The Little Bustard (Tetrax tetrax) is a large bird in the bustard family, the only member of the genus Tetrax. It breeds in southern Europe and in western and central Asia. Southernmost European birds are mainly resident, but other populations migrate further south in winter. The central European population once breeding in the grassland of Hungary went extinct several decades ago.
Although the smallest Palearctic bustard, Little Bustard is still pheasant-sized at 42–45 cm (17–18 in) long with a 90–110 cm (35–43 in) wingspan and a weight of 830 g (29 oz). In flight, the long wings are extensively white. The breeding male is brown above and white below, with a grey head and a black neck bordered above and below by white.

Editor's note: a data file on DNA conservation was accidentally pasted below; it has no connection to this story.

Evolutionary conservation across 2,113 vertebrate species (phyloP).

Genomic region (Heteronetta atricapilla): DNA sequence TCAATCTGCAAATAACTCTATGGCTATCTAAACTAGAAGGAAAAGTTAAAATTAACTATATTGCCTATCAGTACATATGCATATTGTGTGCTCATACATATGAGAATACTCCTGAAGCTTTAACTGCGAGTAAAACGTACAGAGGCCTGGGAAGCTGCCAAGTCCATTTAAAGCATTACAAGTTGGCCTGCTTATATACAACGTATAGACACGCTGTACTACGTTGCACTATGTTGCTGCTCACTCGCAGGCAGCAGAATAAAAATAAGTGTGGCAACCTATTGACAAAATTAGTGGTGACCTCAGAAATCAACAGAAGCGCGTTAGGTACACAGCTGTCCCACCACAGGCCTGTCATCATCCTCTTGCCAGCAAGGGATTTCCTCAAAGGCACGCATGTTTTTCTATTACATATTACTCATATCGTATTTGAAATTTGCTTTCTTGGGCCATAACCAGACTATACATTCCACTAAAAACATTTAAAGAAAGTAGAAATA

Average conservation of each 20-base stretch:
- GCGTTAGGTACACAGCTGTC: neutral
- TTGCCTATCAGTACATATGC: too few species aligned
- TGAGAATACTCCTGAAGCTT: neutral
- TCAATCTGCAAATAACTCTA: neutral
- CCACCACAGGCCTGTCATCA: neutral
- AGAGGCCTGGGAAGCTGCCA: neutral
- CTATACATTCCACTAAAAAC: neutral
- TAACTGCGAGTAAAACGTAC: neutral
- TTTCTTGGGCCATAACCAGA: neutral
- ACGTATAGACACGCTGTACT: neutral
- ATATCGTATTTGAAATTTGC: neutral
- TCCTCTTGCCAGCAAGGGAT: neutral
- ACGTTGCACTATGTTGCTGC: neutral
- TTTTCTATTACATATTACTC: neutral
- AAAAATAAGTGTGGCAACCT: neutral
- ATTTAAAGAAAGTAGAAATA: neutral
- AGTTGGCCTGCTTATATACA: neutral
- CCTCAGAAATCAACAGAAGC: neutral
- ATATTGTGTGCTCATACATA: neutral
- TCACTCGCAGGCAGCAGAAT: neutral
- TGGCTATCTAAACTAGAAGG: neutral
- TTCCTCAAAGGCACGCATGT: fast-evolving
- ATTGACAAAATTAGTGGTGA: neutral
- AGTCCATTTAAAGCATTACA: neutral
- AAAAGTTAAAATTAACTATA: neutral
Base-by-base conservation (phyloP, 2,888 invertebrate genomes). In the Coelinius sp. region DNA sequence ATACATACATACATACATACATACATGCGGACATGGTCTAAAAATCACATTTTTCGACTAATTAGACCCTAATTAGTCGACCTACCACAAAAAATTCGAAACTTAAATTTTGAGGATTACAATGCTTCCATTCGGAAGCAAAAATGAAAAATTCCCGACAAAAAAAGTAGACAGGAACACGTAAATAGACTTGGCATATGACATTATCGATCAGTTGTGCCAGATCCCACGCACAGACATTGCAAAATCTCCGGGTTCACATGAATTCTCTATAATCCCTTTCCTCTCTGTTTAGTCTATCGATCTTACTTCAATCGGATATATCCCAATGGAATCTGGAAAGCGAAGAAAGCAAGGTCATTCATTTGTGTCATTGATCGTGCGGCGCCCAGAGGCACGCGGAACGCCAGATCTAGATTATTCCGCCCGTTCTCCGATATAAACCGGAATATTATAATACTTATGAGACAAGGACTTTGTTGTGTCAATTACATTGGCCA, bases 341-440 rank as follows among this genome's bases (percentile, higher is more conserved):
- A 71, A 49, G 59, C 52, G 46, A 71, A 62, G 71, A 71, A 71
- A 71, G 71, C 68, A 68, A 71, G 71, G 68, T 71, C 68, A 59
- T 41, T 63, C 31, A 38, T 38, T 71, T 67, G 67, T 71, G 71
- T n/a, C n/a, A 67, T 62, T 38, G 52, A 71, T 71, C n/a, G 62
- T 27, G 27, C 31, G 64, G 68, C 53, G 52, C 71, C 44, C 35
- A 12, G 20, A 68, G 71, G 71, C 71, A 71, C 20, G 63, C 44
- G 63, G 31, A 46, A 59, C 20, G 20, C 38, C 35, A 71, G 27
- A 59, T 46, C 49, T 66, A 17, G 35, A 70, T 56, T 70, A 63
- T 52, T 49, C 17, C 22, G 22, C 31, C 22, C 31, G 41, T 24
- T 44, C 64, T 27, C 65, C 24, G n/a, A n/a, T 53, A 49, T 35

The female and non-breeding male lack the dramatic neck pattern, and the female is marked darker below than the male. Immature bustards resemble females. Both sexes are usually silent, although the male has a distinctive “raspberry-blowing” call: prrt.
This species is omnivorous, taking seeds, insects, rodents and reptiles. Like other bustards, the male Little Bustard has a flamboyant display with foot stamping and leaping in the air. Females lay 3 to 5 eggs on the ground.
This bird’s habitat is open grassland and undisturbed cultivation, with plants tall enough for cover. It has a stately slow walk, and tends to run when disturbed rather than fly. It is gregarious, especially in winter.
This is my second observation in the DANUBE Delta reserve.